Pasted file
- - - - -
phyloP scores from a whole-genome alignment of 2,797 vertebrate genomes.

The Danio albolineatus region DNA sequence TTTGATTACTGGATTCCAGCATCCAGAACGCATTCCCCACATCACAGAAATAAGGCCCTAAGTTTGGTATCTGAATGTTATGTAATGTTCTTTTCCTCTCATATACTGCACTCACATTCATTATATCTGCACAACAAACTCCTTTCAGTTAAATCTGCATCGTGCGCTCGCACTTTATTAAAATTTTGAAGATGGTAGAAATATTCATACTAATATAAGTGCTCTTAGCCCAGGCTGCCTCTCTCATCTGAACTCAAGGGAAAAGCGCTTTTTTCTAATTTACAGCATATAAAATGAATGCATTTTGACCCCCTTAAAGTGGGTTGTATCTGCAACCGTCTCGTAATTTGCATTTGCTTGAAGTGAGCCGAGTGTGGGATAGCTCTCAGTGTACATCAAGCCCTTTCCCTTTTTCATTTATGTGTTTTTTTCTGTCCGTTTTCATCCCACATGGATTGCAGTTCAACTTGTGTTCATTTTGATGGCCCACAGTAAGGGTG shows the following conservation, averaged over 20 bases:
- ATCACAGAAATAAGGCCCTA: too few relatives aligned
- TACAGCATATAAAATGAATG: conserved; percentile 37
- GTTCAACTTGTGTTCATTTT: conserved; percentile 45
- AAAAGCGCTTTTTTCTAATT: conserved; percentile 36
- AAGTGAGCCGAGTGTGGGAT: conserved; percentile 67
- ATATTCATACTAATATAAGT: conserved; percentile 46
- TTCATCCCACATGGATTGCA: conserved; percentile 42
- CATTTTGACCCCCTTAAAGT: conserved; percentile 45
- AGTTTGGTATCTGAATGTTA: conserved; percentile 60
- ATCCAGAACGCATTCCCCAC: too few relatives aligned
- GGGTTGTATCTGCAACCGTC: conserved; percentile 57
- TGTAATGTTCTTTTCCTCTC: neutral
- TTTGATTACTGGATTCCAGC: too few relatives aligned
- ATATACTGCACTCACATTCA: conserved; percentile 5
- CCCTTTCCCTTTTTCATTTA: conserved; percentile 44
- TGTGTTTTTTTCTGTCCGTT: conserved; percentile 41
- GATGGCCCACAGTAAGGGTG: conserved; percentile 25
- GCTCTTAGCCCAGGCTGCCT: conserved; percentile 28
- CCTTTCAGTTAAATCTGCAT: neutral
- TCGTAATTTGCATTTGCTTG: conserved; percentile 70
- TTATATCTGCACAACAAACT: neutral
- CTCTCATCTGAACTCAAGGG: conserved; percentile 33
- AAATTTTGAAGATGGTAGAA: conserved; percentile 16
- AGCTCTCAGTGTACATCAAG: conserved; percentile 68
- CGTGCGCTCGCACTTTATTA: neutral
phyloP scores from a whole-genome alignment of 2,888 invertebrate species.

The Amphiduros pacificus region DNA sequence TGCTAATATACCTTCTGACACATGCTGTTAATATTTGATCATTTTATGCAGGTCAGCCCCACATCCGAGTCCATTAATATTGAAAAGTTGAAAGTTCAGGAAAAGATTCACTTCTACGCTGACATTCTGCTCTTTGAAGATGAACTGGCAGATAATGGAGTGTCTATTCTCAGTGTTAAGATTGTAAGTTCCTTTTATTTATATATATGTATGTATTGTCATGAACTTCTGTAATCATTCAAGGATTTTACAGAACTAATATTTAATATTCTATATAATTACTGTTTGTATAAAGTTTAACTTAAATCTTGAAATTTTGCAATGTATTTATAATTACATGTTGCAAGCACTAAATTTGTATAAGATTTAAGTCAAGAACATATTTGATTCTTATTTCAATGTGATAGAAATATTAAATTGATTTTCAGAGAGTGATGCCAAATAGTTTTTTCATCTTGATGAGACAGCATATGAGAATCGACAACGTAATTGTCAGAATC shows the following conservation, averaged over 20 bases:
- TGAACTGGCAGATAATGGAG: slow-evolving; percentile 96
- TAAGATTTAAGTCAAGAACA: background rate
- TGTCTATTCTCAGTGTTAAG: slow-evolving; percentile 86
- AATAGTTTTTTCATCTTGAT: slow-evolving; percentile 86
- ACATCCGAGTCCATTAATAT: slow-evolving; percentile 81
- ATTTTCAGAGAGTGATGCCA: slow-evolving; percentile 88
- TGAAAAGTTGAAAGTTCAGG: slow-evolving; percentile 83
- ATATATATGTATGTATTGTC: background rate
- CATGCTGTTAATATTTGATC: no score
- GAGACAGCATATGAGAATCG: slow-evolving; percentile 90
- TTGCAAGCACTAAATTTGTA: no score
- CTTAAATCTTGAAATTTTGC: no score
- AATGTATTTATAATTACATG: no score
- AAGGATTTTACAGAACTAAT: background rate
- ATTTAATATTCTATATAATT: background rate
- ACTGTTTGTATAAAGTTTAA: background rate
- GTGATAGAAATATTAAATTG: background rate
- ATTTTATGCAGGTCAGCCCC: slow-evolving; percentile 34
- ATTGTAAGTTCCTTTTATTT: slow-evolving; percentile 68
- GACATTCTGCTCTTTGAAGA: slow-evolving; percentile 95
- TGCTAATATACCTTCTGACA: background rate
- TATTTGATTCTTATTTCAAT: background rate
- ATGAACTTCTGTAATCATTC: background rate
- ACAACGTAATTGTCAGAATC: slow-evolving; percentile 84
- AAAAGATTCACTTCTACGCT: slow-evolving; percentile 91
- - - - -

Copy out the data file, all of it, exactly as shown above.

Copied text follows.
phyloP scores from a whole-genome alignment of 2,797 vertebrate genomes.

The Danio albolineatus region DNA sequence TTTGATTACTGGATTCCAGCATCCAGAACGCATTCCCCACATCACAGAAATAAGGCCCTAAGTTTGGTATCTGAATGTTATGTAATGTTCTTTTCCTCTCATATACTGCACTCACATTCATTATATCTGCACAACAAACTCCTTTCAGTTAAATCTGCATCGTGCGCTCGCACTTTATTAAAATTTTGAAGATGGTAGAAATATTCATACTAATATAAGTGCTCTTAGCCCAGGCTGCCTCTCTCATCTGAACTCAAGGGAAAAGCGCTTTTTTCTAATTTACAGCATATAAAATGAATGCATTTTGACCCCCTTAAAGTGGGTTGTATCTGCAACCGTCTCGTAATTTGCATTTGCTTGAAGTGAGCCGAGTGTGGGATAGCTCTCAGTGTACATCAAGCCCTTTCCCTTTTTCATTTATGTGTTTTTTTCTGTCCGTTTTCATCCCACATGGATTGCAGTTCAACTTGTGTTCATTTTGATGGCCCACAGTAAGGGTG shows the following conservation, averaged over 20 bases:
- ATCACAGAAATAAGGCCCTA: too few relatives aligned
- TACAGCATATAAAATGAATG: conserved; percentile 37
- GTTCAACTTGTGTTCATTTT: conserved; percentile 45
- AAAAGCGCTTTTTTCTAATT: conserved; percentile 36
- AAGTGAGCCGAGTGTGGGAT: conserved; percentile 67
- ATATTCATACTAATATAAGT: conserved; percentile 46
- TTCATCCCACATGGATTGCA: conserved; percentile 42
- CATTTTGACCCCCTTAAAGT: conserved; percentile 45
- AGTTTGGTATCTGAATGTTA: conserved; percentile 60
- ATCCAGAACGCATTCCCCAC: too few relatives aligned
- GGGTTGTATCTGCAACCGTC: conserved; percentile 57
- TGTAATGTTCTTTTCCTCTC: neutral
- TTTGATTACTGGATTCCAGC: too few relatives aligned
- ATATACTGCACTCACATTCA: conserved; percentile 5
- CCCTTTCCCTTTTTCATTTA: conserved; percentile 44
- TGTGTTTTTTTCTGTCCGTT: conserved; percentile 41
- GATGGCCCACAGTAAGGGTG: conserved; percentile 25
- GCTCTTAGCCCAGGCTGCCT: conserved; percentile 28
- CCTTTCAGTTAAATCTGCAT: neutral
- TCGTAATTTGCATTTGCTTG: conserved; percentile 70
- TTATATCTGCACAACAAACT: neutral
- CTCTCATCTGAACTCAAGGG: conserved; percentile 33
- AAATTTTGAAGATGGTAGAA: conserved; percentile 16
- AGCTCTCAGTGTACATCAAG: conserved; percentile 68
- CGTGCGCTCGCACTTTATTA: neutral
phyloP scores from a whole-genome alignment of 2,888 invertebrate species.

The Amphiduros pacificus region DNA sequence TGCTAATATACCTTCTGACACATGCTGTTAATATTTGATCATTTTATGCAGGTCAGCCCCACATCCGAGTCCATTAATATTGAAAAGTTGAAAGTTCAGGAAAAGATTCACTTCTACGCTGACATTCTGCTCTTTGAAGATGAACTGGCAGATAATGGAGTGTCTATTCTCAGTGTTAAGATTGTAAGTTCCTTTTATTTATATATATGTATGTATTGTCATGAACTTCTGTAATCATTCAAGGATTTTACAGAACTAATATTTAATATTCTATATAATTACTGTTTGTATAAAGTTTAACTTAAATCTTGAAATTTTGCAATGTATTTATAATTACATGTTGCAAGCACTAAATTTGTATAAGATTTAAGTCAAGAACATATTTGATTCTTATTTCAATGTGATAGAAATATTAAATTGATTTTCAGAGAGTGATGCCAAATAGTTTTTTCATCTTGATGAGACAGCATATGAGAATCGACAACGTAATTGTCAGAATC shows the following conservation, averaged over 20 bases:
- TGAACTGGCAGATAATGGAG: slow-evolving; percentile 96
- TAAGATTTAAGTCAAGAACA: background rate
- TGTCTATTCTCAGTGTTAAG: slow-evolving; percentile 86
- AATAGTTTTTTCATCTTGAT: slow-evolving; percentile 86
- ACATCCGAGTCCATTAATAT: slow-evolving; percentile 81
- ATTTTCAGAGAGTGATGCCA: slow-evolving; percentile 88
- TGAAAAGTTGAAAGTTCAGG: slow-evolving; percentile 83
- ATATATATGTATGTATTGTC: background rate
- CATGCTGTTAATATTTGATC: no score
- GAGACAGCATATGAGAATCG: slow-evolving; percentile 90
- TTGCAAGCACTAAATTTGTA: no score
- CTTAAATCTTGAAATTTTGC: no score
- AATGTATTTATAATTACATG: no score
- AAGGATTTTACAGAACTAAT: background rate
- ATTTAATATTCTATATAATT: background rate
- ACTGTTTGTATAAAGTTTAA: background rate
- GTGATAGAAATATTAAATTG: background rate
- ATTTTATGCAGGTCAGCCCC: slow-evolving; percentile 34
- ATTGTAAGTTCCTTTTATTT: slow-evolving; percentile 68
- GACATTCTGCTCTTTGAAGA: slow-evolving; percentile 95
- TGCTAATATACCTTCTGACA: background rate
- TATTTGATTCTTATTTCAAT: background rate
- ATGAACTTCTGTAATCATTC: background rate
- ACAACGTAATTGTCAGAATC: slow-evolving; percentile 84
- AAAAGATTCACTTCTACGCT: slow-evolving; percentile 91